Posted on: September 15, 2015
Junum the Young was the last of the Cloud People. All the others from his tribe had disappeared one by one, wandering off into the fog when their time came. The Cloud People were quiet; they kept to themselves living in the crags and caves of the tallest mountain peaks.
At just over 7 feet tall, Junum was small for his kind. His long, thin limbs were coated in fine white hair. The fur sprouting from his grey skin grew chaotically, fanning out in all directions. It grew thickest on his head where it matted together, and if you saw him through the fog, you would see what looked like the distorted silhouette of a man. But you would never see Junum the Young, or any of his kind. They lived in small family groupings, hidden in quiet caves, melting silently into the mountaintops.
The skies were clear and crisp, and the clouds hung low in the world, hugging the barren rocks. Junum scrambled up the mountain using his strong hands to cling to the narrow ledges and heave himself along on his wide, sturdy feet. He was returning home after weeks out scouring the nearby mountains. He was returning alone, unsuccessful in his search. Junum had not found a companion.
For years he had searched the surrounding terrain for any other Cloud People. He had wandered until the rocks turned to grass and the clouds were high above. He traveled until the plants towered over his head. The world became flat and the air smelled of earth and flowers and other strange things he could not name. Junum was disappointed, for once again he had been unable to find any other creatures like himself.
As he crested the lip of the ridge and the ground opened up to reveal the mouth of his familiar cave, Junum caught the scent of something on the wind. It was the smell of meat, urine and salt, a smell his mother had told him belonged to man. The smell he had been taught to always avoid. There was something else, a foreign smell, both sweet and smoky. The strange aromas were coming from within his home. Junum knew he should disappear back over the ridge, he should blend into the fog and disappear before the man caught sight of him, but years of loneliness overruled his natural inclination for timidity, and Junum entered the cave.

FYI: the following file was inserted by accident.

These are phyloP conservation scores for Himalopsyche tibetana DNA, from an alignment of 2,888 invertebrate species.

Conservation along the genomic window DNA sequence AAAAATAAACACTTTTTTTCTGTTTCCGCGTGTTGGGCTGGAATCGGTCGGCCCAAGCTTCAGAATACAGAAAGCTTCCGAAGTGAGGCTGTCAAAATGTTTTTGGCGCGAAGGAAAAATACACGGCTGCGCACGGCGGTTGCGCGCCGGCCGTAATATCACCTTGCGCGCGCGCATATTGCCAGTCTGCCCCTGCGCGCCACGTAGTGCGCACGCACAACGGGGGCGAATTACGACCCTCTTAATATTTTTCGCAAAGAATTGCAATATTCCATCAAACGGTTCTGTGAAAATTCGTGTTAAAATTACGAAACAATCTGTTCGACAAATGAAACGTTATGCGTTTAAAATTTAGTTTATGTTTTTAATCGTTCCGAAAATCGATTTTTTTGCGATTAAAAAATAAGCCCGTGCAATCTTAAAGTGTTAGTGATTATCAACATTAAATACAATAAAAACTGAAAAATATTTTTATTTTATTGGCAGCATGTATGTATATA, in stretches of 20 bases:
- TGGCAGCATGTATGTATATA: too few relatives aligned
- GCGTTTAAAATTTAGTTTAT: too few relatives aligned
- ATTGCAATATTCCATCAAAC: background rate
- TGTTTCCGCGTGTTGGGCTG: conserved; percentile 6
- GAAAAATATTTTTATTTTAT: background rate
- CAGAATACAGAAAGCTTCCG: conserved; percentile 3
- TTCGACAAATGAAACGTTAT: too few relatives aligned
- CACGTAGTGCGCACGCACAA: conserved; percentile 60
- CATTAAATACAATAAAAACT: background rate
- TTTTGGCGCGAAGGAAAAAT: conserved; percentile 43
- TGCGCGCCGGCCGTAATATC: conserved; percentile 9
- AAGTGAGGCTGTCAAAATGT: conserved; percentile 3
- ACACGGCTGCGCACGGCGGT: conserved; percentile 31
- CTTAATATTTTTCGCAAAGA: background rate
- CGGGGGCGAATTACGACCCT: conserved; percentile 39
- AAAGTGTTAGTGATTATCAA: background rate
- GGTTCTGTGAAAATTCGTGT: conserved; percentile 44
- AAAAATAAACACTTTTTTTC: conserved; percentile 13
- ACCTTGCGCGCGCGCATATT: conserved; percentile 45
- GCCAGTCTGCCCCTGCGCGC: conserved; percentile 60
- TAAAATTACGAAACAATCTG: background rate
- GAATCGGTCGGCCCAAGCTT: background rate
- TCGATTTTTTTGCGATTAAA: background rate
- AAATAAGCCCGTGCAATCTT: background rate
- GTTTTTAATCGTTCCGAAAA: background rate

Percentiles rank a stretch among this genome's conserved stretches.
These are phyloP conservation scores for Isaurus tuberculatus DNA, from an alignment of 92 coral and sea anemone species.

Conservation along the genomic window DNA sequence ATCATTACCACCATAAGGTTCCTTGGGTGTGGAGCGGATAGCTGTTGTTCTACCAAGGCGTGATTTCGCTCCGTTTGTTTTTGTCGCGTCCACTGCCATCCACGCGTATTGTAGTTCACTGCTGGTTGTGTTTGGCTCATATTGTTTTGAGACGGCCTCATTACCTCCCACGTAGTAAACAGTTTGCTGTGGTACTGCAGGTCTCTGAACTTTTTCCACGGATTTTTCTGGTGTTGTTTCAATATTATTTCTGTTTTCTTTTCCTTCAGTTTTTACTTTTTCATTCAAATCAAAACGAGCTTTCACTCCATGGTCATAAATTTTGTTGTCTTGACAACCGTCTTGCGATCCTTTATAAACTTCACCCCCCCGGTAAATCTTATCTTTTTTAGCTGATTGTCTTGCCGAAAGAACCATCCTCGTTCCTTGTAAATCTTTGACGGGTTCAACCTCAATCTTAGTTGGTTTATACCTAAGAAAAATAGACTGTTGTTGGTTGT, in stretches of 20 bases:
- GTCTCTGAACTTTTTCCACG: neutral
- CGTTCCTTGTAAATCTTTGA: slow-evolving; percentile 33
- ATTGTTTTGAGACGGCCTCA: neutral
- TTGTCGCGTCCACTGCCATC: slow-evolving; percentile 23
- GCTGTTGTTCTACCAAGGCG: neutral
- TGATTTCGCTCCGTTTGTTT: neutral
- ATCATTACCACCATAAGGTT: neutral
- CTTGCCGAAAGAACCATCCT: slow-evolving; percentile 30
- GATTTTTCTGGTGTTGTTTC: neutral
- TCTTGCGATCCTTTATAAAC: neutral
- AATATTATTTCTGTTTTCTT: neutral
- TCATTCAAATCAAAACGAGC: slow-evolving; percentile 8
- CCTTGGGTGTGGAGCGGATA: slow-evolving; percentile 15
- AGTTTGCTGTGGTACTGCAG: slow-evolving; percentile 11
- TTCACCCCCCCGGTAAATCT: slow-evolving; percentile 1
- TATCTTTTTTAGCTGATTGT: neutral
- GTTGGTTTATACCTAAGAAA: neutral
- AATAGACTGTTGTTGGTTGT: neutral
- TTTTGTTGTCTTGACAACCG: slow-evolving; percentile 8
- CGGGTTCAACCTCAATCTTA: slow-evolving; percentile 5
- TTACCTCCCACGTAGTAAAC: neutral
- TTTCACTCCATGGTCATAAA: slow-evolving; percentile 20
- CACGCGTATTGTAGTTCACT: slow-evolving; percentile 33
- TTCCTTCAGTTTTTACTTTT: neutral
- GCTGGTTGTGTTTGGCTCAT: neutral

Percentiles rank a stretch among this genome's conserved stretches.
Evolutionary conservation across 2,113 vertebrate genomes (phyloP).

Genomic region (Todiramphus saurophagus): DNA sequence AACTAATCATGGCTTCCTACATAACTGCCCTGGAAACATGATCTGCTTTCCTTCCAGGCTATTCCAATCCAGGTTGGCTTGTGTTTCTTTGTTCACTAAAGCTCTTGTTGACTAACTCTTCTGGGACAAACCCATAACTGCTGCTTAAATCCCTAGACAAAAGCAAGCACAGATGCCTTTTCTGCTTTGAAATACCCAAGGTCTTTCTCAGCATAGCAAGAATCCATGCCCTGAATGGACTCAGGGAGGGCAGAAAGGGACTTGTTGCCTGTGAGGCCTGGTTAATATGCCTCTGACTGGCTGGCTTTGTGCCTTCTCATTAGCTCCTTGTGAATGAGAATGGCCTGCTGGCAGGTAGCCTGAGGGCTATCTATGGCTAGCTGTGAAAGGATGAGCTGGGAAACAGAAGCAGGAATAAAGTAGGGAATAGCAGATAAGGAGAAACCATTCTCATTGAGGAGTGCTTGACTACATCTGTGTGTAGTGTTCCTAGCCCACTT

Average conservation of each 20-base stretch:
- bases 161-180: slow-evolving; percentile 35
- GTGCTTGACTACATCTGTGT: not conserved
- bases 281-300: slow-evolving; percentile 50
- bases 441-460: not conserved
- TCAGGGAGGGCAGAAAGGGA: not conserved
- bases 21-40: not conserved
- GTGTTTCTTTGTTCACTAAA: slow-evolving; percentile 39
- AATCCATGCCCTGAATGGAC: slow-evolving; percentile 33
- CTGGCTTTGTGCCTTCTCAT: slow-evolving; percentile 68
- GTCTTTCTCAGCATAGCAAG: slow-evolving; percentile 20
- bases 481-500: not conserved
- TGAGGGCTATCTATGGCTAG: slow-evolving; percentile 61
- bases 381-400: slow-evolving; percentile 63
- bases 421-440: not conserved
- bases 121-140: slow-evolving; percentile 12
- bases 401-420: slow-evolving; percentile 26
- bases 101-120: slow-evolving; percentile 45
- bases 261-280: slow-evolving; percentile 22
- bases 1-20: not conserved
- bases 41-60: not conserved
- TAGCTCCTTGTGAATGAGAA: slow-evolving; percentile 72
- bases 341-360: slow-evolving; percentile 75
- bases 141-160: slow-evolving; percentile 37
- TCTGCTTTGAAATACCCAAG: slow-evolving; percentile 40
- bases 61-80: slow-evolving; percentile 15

The man was small. It sat unmoving with its legs folded and its hands resting palm up on its knees. Eyes closed it did not see Junum, and he was able to approach the creature and examine its strange appearance.
The man-thing was wrapped in skins that hung loosely from its body, obscuring its shape. The skins were unlike any pelt Junum had ever seen. They were the bright colour of summer berries and looked as soft as grass, as though they could be ruffled by the slightest breeze. The man-thing had no fur on its head, its pale skin was smooth and shiny. It held a collection of pebbles in its hands; each one perfectly round, and pierced through the centre. The pebbles had been strung along a piece of sinew. Junum watched as the man-thing mumbled strange sounds, sliding the pebbles along the sinew, passing them from one hand to the next.
The cave was filled with the same sweetly scented smoke, which had caught his nose outside. The smoke seemed to be coming from a small, solitary stick that had been stuck in the ground. Junum decided to approach, intending to extinguish the ember. The smoke caught in his nostril and stung his gentle grey eyes.
As Junum knelt in front of the man-thing, its eyes suddenly popped open. Its mumbles gave way to a shriek so shrill it seemed to have come from a bird. Junum stumbled back, and in an instant the man-thing rose to its feet. Fear ran swift and thick through Junum, coupled with regret. He knew he should not have entered the cave. Junum reached out to push the man-thing aside, intending to run away and disappear into the mountains. But the creature shoved him hard to the ground. Junum raised his hands to shield himself from the monster but its eyes were full of panic and rage. It grabbed a rock from the floor of the cave and slammed it into Junum’s head.
The impact shook Junum, and he fell to his knees in front of the howling creature. He felt blood oozing from his scalp. He looked up just as the rock came crashing down a second time against his skull. This time, Junum sprawled to the ground, immobilised by the impact. The third thud of rock against skull stole Junum’s vision, and as the world turned black around him, he knew the next blow would take his life.
Junum closed his eyes and thought of the others who had been gone for so long. He thought of his mother with her gentle hands and his father leading them through the hidden mountain paths that had been their home. Junum thought of the smell of the wind, the songs of the birds and the feel of cool mountain streams in spring. He thought of the taste of summer berries, sweet and vibrant. He did not think of the man-thing and his skins of the same colour. He did not think of his lonely years after the others had gone. He thought only of his home and the good things he had loved. Then, when the final blow fell, Junum the Young thought no more.
Written by: Sarah Scott
Photograph by: Rob Gregory
This work is licensed under a Creative Commons Attribution-NonCommercial-NoDerivs 3.0 Unported License
1:1000 The Design of this Blog is All rights reserved © Blog Milk Powered by Blogger